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ëV China-centred universe was assumed by both the Chinese and the Japaneseʹ referred to as the
͞sinosphere͟. ͞The Japanese understood the centrality of the Han court to the universe͟
ëV or the Japanese (Wa people), it was their strong desire to be accepted as a vassal within that sinosphere
orb that led to them recognising themselves as subservient.
ëV The relationship was political and ceremonial; there was no mention of trade, just tribute and gifts, and no
mention of religion at the beginning.
ëV To be part of the Sinosphere did not require behaving exactly like the Chinese. It did, however, required
accepting the superiority of the Chinese court, carrying out all the rituals attendant on that acceptance, and
accordingly pay tribute at designated times.
ëV ct first, the bond was characterized as political and ritual, as the Wa felt a need for inclusion in the
Sinosphere
ëV The central motivating force of politics in driving the relations later changed completely => new foundation.
ëV Japan planned to remain within the Sinosphere, but it intended to uphold its independence and would no
longer accept the lowly ͞subject͟ status expected of tribute bearing countries.
ëV The Wa thrust an effort to acquire some greater degree of parity with the Chinese court => first serious
breach of diplomatic language (missing some requisite language of Was as subordinateʹ letters referred to
both rulers as ͞son of heaven͟, thus implicitly placing them on an equal footing.)
ëV ruring year 600, start of nearly two and one-half centuries of increasingly large-scale embassies from Japan
to China. In which nonmartial, civil culture of China was studied.
ëV ruring China͛s Sui dynasty, as the empire fell into a state of disorder, the objective of Japan͛s missions and
relationship to China went from political to cultural (Japan͛s broad range of institutional, religious and
cultural changes based on Sui-Tang China)
ëV The disorder in Tang China slowly began to tarnish the cultural luster associated with the Tang. Japanese
thus reduced the intensity of their studies of Chinese.
͞But the era in which China was revered as the source of all culture, secular or religious, was waning͟
͞In the centuries following the Tang, cultural contacts continued but never again with such frequency or
volume and never with such enthusiasm.͟
ëV Trade began in the immediate post-Tang years = ͞considerable volume of trade with Japan͟
ëV Tang-Song dynasties divide marked in Sino-Japanese interactions the transition from a largely cultural to a
more economic basis
riffering periods/ relations so far: political => cultural => commercial (with each motivating force ͞painted
over rather than scraped off and completely replaced͟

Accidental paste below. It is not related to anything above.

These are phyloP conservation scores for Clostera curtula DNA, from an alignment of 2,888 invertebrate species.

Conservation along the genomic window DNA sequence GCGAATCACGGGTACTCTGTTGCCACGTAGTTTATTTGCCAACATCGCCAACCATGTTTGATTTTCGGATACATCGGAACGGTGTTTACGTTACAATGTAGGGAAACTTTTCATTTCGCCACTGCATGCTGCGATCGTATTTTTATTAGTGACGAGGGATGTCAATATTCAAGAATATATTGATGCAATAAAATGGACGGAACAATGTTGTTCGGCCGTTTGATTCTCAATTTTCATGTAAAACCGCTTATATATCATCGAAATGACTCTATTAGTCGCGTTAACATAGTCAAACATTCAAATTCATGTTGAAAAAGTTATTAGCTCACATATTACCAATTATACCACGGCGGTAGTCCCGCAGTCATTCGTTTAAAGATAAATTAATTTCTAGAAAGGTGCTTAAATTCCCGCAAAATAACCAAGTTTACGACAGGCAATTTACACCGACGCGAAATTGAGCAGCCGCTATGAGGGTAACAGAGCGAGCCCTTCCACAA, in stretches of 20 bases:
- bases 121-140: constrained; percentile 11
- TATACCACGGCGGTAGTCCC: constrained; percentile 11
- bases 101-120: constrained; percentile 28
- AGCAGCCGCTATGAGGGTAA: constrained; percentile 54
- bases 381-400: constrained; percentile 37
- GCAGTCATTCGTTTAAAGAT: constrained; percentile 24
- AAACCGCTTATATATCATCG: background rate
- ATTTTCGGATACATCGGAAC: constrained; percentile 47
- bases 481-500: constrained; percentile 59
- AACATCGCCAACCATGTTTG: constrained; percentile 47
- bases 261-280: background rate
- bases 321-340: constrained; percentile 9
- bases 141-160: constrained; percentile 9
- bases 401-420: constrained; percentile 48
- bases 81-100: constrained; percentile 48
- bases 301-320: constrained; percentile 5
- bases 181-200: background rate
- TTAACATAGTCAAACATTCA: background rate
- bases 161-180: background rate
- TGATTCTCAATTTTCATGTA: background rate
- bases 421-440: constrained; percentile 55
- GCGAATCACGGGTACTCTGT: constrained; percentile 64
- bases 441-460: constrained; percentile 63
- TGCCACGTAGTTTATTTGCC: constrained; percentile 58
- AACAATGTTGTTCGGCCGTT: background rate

ëV Changes in Japan: transition from late Heian to Kamakura marks a shift away from regimes with a literary
based cultural priority toward a series of military-based regimes.
ëV Contacts with China continued, but the nature of bond changing. ͞after 3 centuries of Chinese cultural
sharing and Japanese masticating on it, the attitude of China toward Japanese appears much reduced in
paternalism͟. ͞ In Song dynastic history, all earlier references to ͞foreign barbarians͟ are gone and replaced
by waiguo (foreign lands)͟
ëV ͞The Song dynasty was admired in Kamakura Japan as an incomparable rich and cultured place͟, but its
destruction by the alien Mongols ͞fed the growing sense of self-confidence that Japan was in no way inferior
to its mainland neighbour͟ (as Mongols failed in its invasion of Japan)
ëV ruring Ming China, Japan argued that it had attained parity with China in international relations and ͞had no
need to accept subject status in the Sinosphere͟. ʹ i.e. China no longer had exclusive right to dictate
positions within Sinosphere.
ëV Tokugawa Japan: defiance of the Qing China and refused to accept Qing calendar and send tribute missions.
Japanese ruling regime has reached a level of political self-confidence and self-assurance that no longer
required the intermediacy of any mainland dynasty.
ëV Trade boomed throughout Edo period, with the two countries now in highly productive trade and
commercial ties without recognizing each other diplomatically.
ëV ruring the late imperial period for China and the late shogunal government for Japan: no single factor is now
driving the relationship. It is now a mixture of commerce and culture as ͞prime movers͟ in keeping China
and Japan in close touch.
ëV pineteenth-century failures of China ʹ Opium war and unequal treaties, extraterritoriality ʹ ͞not only served
up a powerful warning to Japan but also equally diminished the residual importance of the original land of
Sinic culture͟
ëV ͞By the time of the Meiji Restoration in the late 1860s, the best that the Chinese could hope for on the part
of the Japanese was pity or perhaps pan-csian resentment͟
ëV But, there was no longer regularized way ʹ or even the desire for it ʹ to acquire mainland culture directly.
ëV In the last years of the Qing dynasty, and the Meiji regime ʹ culture as a factor in the Sino-Japanese bond
was completely turned on its head. ͞pow, Chinese flocked to Japan͙through learning Japanese to acquire
Western culture͟ † Completely turned the hierarchy within Sino-sphere around
ëV Several years later, as Japan achieved it modernization through the element of West introduced by Perry,
Japan joined the international community.